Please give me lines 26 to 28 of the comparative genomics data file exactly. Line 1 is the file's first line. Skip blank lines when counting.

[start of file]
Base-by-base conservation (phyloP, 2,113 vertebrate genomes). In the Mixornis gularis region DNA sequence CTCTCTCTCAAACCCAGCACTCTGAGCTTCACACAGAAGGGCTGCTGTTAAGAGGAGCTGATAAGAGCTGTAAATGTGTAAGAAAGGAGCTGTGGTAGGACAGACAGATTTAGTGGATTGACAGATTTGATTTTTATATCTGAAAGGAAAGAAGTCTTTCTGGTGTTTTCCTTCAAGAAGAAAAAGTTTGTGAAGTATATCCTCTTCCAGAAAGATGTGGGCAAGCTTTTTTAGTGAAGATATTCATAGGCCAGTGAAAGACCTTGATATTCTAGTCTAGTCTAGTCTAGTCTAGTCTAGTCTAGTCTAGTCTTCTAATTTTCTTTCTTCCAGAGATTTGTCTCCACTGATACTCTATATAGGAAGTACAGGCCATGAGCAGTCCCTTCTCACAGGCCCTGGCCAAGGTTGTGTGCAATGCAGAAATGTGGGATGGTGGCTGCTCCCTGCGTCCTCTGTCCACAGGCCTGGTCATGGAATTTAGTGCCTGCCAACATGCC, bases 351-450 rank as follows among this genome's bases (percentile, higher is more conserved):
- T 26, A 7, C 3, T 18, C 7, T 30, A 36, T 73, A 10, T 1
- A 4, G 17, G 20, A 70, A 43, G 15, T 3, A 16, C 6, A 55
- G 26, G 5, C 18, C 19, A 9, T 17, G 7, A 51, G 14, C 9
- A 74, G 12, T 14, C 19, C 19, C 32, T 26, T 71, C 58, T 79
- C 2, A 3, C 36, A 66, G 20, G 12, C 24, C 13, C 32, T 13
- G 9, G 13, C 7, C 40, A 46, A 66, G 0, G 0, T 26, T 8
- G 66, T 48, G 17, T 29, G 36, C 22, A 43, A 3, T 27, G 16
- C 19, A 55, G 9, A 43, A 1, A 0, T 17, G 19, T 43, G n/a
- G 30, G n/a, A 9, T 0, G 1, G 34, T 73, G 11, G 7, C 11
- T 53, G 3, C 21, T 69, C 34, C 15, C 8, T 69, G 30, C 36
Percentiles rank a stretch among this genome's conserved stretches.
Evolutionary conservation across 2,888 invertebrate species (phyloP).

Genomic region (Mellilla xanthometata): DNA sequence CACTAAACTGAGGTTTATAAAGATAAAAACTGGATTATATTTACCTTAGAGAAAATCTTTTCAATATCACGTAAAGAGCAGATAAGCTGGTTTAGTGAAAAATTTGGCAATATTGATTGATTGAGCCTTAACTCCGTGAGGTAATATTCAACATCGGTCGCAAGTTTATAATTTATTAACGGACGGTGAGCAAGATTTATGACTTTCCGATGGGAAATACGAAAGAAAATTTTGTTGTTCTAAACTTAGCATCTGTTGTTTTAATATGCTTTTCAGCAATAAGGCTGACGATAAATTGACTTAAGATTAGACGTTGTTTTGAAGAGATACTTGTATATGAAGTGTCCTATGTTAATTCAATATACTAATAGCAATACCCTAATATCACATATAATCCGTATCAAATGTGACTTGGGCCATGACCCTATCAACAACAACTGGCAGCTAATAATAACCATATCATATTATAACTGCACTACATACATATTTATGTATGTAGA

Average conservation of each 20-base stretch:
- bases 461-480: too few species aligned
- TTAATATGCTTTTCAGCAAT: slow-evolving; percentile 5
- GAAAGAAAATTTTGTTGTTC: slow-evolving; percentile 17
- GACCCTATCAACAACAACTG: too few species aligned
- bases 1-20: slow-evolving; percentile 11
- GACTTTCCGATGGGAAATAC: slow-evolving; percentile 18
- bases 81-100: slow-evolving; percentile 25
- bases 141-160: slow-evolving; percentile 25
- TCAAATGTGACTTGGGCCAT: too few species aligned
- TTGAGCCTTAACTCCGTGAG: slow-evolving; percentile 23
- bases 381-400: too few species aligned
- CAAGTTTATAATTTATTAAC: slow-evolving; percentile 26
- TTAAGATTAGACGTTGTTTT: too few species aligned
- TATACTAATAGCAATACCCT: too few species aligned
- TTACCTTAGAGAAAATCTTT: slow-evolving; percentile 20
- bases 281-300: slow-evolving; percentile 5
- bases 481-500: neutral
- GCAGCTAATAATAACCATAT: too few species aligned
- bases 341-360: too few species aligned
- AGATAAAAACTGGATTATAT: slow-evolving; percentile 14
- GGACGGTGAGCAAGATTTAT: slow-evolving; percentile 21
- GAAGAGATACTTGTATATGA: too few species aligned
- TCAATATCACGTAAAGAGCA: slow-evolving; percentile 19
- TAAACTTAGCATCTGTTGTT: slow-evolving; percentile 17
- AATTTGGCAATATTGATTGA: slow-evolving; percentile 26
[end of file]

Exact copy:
- bases 381-400: too few species aligned
- CAAGTTTATAATTTATTAAC: slow-evolving; percentile 26
- TTAAGATTAGACGTTGTTTT: too few species aligned